• photo: Daniel Pettersson

    Protecting Spoon-billed Sandpipers in Bangladesh, Myanmar, China, and Thailand

  • Spoonie survey in Bangladesh.

    Protecting Spoon-billed Sandpipers in Bangladesh, Myanmar, China, and Thailand

  • SBS with satellite tag photo: Ayuwat Jearwattanakanok

    Protecting Spoon-billed Sandpipers in Bangladesh, Myanmar, China, and Thailand

  • painting: Szabolcs K√≥kay

    Protecting Spoon-billed Sandpipers in Bangladesh, Myanmar, China, and Thailand

In Brief

Conservation Value:

The Critically Endangered spoon-billed sandpiper, which breeds in Russia and winters in Southeast Asia, is one of the world's most threatened shorebirds, with only 200 known breeding pairs. Conservation effforts underway, including this project, give hope for the species. Intertidal mudflats along the East Asian-Australasian Flyway support more than 50 million migratory birds each year, including 33 globally threatened species, hence efforts for this species provide broader benefits. At present, 80 percent of the known population of the spoon-billed sandpiper winters in Myanmar, Bangladesh, China, and Thailand. 


Throughout its migratory range, invertebrate-rich tidal flats are being converted to industrial use and adult birds are being hunted for food. There are no known immediate threats on its breeding grounds, but sea level rise and other effects of climate change are likely to be an impact throughout its range.  Many other shorebird species occupying these same habitats face the same threats and will also benefit from this project.

Actions & Results:

Our project for the spoon-billed sandpiper (CR) continued in shorebird landscapes across four countries in Asia, with a total count of 43 spoon- billed sandpipers (along with 67,555 waterbirds of 65 species). These areas also supported 300 globally endangered Nordmann’s greenshanks (EN), 7,159 great knots, and other threatened shorebirds. In addition to site protection, along stretches of coast we have removed hundreds of illegal mist nets (which are used to trap birds) and carried out effective conservation outreach work in communities throughout the spoon-billed sandpiper winter range.

  • guarding sites to protect birds from hunting
  • developing livelihoods in farming and fishing as an alternative to hunting
  • establishing no-hunting bylaws among Village Conservation Groups
  • supporting local non-governmental organizations to increase awareness of hunting’s impact on this endangered bird.


Sandwip Island and Sonadia Island in Bay of Bengal, Bangladesh; Nan Thar Island, in Rakhine state, Myanmar; Leizhou, Guandong province, China; and Pak Thale, Thailand.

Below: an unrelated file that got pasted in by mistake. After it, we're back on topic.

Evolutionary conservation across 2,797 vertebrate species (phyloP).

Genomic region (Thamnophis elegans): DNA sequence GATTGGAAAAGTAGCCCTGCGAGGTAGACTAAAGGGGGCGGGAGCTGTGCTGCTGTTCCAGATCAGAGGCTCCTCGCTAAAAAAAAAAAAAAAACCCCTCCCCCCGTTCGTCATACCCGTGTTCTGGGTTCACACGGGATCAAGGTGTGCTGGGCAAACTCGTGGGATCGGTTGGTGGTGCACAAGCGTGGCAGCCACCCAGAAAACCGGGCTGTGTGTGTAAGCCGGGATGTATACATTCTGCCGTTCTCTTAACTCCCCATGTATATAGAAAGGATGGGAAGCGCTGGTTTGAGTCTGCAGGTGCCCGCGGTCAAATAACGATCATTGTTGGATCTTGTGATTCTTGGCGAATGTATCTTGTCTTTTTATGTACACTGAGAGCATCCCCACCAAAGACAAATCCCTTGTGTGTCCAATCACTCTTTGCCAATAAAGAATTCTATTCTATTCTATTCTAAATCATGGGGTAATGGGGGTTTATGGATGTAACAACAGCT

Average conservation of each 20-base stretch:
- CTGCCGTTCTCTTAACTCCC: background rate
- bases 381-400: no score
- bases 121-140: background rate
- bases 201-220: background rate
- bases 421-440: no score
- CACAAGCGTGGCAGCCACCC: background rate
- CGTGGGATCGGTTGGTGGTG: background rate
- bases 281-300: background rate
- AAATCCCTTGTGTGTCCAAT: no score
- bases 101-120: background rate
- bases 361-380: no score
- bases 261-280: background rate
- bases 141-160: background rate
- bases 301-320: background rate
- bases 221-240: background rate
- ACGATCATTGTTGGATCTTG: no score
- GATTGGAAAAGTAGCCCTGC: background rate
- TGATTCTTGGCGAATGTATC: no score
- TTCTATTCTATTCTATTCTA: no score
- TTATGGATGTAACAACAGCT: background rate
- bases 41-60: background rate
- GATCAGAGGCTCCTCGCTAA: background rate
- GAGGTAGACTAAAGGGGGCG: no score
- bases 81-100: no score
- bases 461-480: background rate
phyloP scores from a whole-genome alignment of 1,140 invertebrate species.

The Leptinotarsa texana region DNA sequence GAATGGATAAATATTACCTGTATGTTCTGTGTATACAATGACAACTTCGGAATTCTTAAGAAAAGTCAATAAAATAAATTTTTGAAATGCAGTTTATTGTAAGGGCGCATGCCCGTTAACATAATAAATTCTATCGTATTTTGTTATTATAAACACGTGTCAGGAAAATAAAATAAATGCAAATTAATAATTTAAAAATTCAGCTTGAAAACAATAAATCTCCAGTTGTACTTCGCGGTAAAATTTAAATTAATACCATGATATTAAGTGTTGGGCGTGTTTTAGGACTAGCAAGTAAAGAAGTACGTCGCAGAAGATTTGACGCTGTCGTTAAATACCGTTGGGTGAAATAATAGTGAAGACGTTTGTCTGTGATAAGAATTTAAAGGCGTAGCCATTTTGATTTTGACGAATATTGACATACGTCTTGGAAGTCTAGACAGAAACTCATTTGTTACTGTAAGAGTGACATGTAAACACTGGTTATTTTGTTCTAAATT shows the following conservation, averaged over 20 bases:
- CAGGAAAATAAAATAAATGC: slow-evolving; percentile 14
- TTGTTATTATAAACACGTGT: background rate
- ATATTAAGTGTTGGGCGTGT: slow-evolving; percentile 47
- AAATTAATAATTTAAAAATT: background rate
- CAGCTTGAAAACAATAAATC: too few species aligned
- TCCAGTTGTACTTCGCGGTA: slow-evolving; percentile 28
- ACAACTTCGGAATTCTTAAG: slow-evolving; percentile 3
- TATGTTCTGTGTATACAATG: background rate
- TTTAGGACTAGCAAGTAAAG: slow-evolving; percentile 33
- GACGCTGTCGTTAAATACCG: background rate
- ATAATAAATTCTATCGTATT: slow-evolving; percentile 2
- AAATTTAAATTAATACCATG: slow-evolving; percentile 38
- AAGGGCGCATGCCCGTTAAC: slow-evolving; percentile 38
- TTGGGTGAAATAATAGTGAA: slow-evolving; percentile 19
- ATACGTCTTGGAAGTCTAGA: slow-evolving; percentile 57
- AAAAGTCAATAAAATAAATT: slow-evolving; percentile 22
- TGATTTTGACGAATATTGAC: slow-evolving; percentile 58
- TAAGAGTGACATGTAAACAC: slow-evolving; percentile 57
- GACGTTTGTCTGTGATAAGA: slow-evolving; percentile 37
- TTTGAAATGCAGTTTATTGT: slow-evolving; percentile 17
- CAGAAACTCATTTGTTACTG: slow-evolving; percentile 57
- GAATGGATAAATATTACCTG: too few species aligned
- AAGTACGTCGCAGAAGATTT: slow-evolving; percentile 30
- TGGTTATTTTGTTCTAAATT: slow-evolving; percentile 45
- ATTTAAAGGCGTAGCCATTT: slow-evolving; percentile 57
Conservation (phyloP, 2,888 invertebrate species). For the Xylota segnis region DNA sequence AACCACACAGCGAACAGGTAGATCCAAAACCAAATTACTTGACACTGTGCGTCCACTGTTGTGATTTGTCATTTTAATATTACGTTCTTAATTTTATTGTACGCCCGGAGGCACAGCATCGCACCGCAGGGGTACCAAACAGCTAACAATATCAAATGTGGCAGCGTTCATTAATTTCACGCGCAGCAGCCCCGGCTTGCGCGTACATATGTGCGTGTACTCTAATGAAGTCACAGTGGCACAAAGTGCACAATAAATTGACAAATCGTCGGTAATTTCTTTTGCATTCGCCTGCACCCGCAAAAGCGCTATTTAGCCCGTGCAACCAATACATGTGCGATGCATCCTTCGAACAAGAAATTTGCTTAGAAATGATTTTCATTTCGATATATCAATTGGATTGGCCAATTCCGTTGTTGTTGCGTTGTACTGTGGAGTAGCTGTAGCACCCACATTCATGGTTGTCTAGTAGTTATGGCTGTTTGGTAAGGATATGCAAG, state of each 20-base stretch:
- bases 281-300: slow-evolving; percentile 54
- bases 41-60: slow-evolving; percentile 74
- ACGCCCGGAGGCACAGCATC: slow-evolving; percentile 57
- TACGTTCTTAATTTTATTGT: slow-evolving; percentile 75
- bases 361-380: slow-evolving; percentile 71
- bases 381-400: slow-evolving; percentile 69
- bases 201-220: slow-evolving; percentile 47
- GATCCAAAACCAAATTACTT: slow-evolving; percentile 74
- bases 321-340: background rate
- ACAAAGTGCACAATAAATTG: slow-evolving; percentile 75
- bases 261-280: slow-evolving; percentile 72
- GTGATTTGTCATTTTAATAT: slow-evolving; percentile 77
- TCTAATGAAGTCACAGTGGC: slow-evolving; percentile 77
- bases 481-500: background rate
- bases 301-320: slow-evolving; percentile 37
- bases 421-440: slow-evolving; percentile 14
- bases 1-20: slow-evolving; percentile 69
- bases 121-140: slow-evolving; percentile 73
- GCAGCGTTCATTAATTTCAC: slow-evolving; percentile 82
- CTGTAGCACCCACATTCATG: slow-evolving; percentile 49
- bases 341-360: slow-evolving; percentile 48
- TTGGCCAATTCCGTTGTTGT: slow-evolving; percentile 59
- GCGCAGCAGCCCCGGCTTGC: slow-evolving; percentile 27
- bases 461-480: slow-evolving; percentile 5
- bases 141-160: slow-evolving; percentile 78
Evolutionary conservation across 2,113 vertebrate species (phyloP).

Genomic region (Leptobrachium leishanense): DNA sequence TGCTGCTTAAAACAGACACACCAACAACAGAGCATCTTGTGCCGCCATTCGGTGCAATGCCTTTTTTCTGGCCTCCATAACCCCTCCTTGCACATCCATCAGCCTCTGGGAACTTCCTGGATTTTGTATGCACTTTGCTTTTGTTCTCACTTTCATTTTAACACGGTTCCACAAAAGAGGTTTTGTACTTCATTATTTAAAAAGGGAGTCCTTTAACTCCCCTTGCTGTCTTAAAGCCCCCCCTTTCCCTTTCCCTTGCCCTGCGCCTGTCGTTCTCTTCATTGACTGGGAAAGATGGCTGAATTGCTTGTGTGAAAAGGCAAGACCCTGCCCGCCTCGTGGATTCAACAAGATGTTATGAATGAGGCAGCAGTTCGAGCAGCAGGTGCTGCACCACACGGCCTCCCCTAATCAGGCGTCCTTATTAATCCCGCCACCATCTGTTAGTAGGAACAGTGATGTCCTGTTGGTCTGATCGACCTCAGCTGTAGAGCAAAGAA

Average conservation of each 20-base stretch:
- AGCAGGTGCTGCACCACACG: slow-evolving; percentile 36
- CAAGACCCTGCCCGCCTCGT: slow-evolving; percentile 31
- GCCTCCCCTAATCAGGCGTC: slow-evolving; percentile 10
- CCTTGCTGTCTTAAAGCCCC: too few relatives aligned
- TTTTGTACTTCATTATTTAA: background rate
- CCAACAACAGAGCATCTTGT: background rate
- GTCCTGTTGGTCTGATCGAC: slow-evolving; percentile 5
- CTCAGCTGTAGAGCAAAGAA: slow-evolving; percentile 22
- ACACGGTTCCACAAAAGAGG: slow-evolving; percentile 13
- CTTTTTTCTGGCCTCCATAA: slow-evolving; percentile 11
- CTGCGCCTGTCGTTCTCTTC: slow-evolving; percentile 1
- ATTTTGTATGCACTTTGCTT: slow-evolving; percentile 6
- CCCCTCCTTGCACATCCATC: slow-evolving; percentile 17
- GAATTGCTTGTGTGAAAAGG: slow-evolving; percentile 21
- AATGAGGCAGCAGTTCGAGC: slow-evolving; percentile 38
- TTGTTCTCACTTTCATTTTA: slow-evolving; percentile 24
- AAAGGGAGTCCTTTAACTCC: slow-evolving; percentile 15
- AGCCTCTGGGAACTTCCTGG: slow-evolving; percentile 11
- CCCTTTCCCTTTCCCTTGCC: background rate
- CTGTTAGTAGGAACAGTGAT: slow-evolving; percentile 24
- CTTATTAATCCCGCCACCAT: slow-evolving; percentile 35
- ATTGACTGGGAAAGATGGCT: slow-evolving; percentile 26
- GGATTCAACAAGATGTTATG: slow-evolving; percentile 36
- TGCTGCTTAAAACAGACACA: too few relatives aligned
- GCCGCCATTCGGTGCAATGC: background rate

Reduce the impacts of hunting (netting and nooses) on the spoon-billed sandpiper to stop and reverse their dramatic population decline.

Project Field Partner:

Project field coordinator Sayam U. Chowdhury, Assitant Coordinator of the Spoon-billed Sandpiper Recovery Task Force, works with several partner organizations in Bangladesh, Myanmar, Thailand and China.


Cumulative cost to ICFC (2016-2022): CA$454,755

2023 budget (ICFC portion):  US$34,132

Support this project


Click to enlarge an image

Mistnet removal at south china (photo: hkbws)
(photo: Khalid Sharifs)
(photo: Pavel Tomkovich)
Team leader Sayam Chowdhury et al.
survey team in bangladesh
Plovers going to market
spoonie breeding ground in Chukotka, Russia
(photo: Pavel Tomkovich)
Spoonie released
(photo: Pavel Tomkovich)
Spoonies (artist: Axel Thorenfeldt)

In More Depth...

Program Partners and Personnel

Project field coordinator Sayam Chowdhury works with two local partner organizations:  the Spoon-billed Sandpiper Conservation Project (BSCP) in Bangladesh. the Biodiversity and Nature Conservation Association (BANCA) in Myanmar, and also with Vivian Fu of the Hong Kong Bird Watching Society in China. Village Conservation Groups are also key to this effort.  Other supporters of this work are the Royal Society for the Protection of Birds (RSPB) and the Disney Wildlife Conservation Fund.

Images from the field

Photo credit: Sayam U. Chowdhury, except where indicated.

Project personnel search for spoonbills and other shorebirds. Photo credit: BANCA

Spoonbills feeding at their wintering areas.

A former hunter instructs students on shorebirds and their conservation needs.

A former hunter has a new means to earn his livelihood. photo credit: BSCP

Community meeting.  photo credit: BSCP


Children in 8 countries learn about the critically endangered Spoon-billed Sandpiper and help make an animated video about it.

A superb 5-minute unnarrated video by the Cornel Lab:

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